Defence Department confirms Canadian personnel active in war on Iraq
 CP Wire
 Thu 27 Mar 2003
 Section: National general news
 Byline: BY DENNIS BUECKERT

 OTTAWA (CP) _ Defence Department officials acknowledged Wednesday that
 Canadians are aboard American AWACS radar planes helping in the war on
 Iraq.

 It's the first time the government has conceded that Canadians on exchange
 assignments with the U.S. military are involved in the conflict, and the
 revelation prompted calls from the NDP and peace groups to withdraw them.

 Prime Minister Jean Chretien declared last week that Canada would not join
 the war against Iraq without United Nations backing. The government later
 said personnel on exchange programs would not be involved in combat
 operations.

 About 31 Canadians are on exchange assignments with U.S. and British
 forces.

 ``Yes indeed, we do have personnel that are performing roles with U.S.
 units
 that are involved in the war on Iraq right now,'' Lieut. Hollie Ryan said
 Wednesday.

 Ryan said she could not give details, citing security. Another Defence
 official confirmed that the Canadian participation includes AWACS work.

 AWACS planes are used for surveillance, command and control in air
 operations.

 The Globe and Mail reported Thursday that six members of the Canadian
 armed
 forces are on the ground in a logistical or support position for combat
 troops involved in heavy fighting.

 Chretien confirmed the presence of Canadians on the AWACS on Wednesday,
 but
 not that they are involved in the war on Iraq.

 ``The people who are involved in flying in AWACS planes are covering many
 countries in their surveillance not only one country,'' he told the House
 of
 Commons.

 ``They are doing a job today that they are doing since many, many
 months.''

 NDP Leader Jack Layton said Canada is involved in the war on Iraq despite
 claims to the contrary, and called for the Canadians to be withdrawn.

 Layton also charged that Canada is supplying information to the U.S. from
 Aurora surveillance planes.

 ``We think there's a very strong likelihood that that information is used
 to
 assist in the bombing, that Canadians are complicit as a result, and our
 government is complicit.''

 Defence Minister John McCallum declined to comment on reports that
 Canadians
 are also involved in ground combat in Iraq.

 Steven Staples of the Ottawa-based Polaris Institute said there is a
 contradiction between Canada's foreign policy and the facts on the ground.

 ``Today, Canadian ships and aircraft are clearly playing a war role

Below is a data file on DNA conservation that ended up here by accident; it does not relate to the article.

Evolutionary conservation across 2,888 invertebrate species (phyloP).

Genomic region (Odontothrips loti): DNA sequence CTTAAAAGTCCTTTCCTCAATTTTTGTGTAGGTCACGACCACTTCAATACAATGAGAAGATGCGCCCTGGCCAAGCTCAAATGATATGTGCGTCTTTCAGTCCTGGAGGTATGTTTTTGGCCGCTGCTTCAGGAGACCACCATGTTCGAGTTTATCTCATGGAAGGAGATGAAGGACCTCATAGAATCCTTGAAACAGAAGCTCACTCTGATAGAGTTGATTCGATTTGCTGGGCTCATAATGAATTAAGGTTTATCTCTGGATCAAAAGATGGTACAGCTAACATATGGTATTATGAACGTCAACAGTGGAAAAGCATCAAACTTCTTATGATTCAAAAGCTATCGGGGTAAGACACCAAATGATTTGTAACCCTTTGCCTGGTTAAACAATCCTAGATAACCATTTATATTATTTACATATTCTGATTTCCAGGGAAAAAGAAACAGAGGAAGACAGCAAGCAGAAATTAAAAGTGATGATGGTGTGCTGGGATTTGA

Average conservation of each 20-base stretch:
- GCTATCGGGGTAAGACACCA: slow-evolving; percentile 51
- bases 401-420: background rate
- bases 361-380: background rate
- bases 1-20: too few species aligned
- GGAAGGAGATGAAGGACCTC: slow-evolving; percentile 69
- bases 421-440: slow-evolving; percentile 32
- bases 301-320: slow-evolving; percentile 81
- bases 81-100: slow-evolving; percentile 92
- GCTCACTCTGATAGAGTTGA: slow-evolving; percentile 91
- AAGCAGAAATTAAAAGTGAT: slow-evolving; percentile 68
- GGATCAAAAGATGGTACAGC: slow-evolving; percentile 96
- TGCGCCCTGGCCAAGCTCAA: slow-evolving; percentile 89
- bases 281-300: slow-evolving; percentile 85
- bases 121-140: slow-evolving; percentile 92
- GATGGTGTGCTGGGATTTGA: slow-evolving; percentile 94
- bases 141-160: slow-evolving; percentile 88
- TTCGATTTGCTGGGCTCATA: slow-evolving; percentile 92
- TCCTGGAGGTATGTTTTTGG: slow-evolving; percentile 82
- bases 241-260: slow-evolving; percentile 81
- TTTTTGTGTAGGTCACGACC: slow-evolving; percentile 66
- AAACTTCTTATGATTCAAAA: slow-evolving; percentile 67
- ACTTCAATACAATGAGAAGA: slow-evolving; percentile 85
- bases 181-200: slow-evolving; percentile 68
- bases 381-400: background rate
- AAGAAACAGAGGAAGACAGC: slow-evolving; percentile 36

despite
 Canada's policy,'' he told a news conference.

 ``Our three frigates have been permitted to escort U.S. warships up the
 Persian Gulf to Kuwait, our two surveillance planes are relaying
 information
 to the U.S. Fifth fleet and a handful of exchange soldiers are serving
 with
 the U.S. and U.K. forces.

 ``Policy incoherence would be an understatement.''

 Peace activists called on Chretien to take an active stance against the
 war
 on Iraq.

 ``We believe he has a mandate from the Canadian public and a
 responsibility
 under international law to make a strong statement condemning the war as
 illegal,'' said Vallie Stearns of Committee for Peace in Iraq.


 Length: 487 words

 The following story ran in the Standard-Freeholder (Cornwall)

 NDP says Canadian military involved in Iraq war
 CanWest News Service
 Wed 26 Mar 2003
 Byline: Rick Mofina
 Source: CanWest News Service

 OTTAWA - The Canadian Armed Forces are involved in the war in Iraq despite
 the government's position that Canada would not participate in the
 conflict,
 NDP Leader Jack Layton and peace groups charged Wednesday.

 "Canada has air personnel apparently directing AWACS operations, resulting
 in bombing Iraq," Layton said, adding, "Canadian ships are escorting
 warships directly into the war zone."

 Layton could not provide proof Canadian military forces were directly
 participating in the war, but pointed to a recent report by the Ottawa
 Citizen.

 The paper said Canada has 31 military personnel assigned to British and
 American units involved in the war on Iraq.

 At least one of the Canadians is with the British 7th Armored Brigade, a
 unit now taking part in heavy fighting near Basra. It is not known if he
 is
 in Basra or with British officers in Kuwait or Qatar, the paper reported.

 Other Canadians are on board AWACS aircraft, the key command and control
 planes used to monitor and direct airplanes in the air war. Some are also
 with British and American engineering and logistical units, the Citizen
 reported.

 "We know exactly what units each of our 31 people are in, but we're not
 commenting," Defence Minister John McCallum told reporters after
 Wednesday's
 Liberal caucus meeting.

 McCallum refused to elaborate, but indicated that the Canadian naval
 forces
 in the region - three ships with nearly 700 personnel in all - are part of
 Operation Apollo, a multinational task force of some 20 vessels patrolling
 the Persian Gulf to thwart terrorists.

 "It demonstrates our commitment to the war on terrorism," McCallum said.

 But having Canadian forces in the region during the war flies in the face
 of
 Canada's decision not to support the war, peace groups charged.

 "Canadian ships and aircraft in the region are clearly playing a war
 role,"
 said Steven Staples of the Polaris Institute.

 "While the government's decision to not join the war is very significant
 politically, it makes little difference militarily." Staples said.

 The Committee for Peace in Iraq, a coalition of groups behind large
 anti-war
 rallies in Canada, urged Prime Minister Jean Chretien to condemn the war
 as
 an "illegal act," said Vallie Stearns, a spokesperson for the group.

 "This condemnation should be backed by action, including the immediate
 recall of Canadian warships and military personnel from the region,"
 Stearns
 said.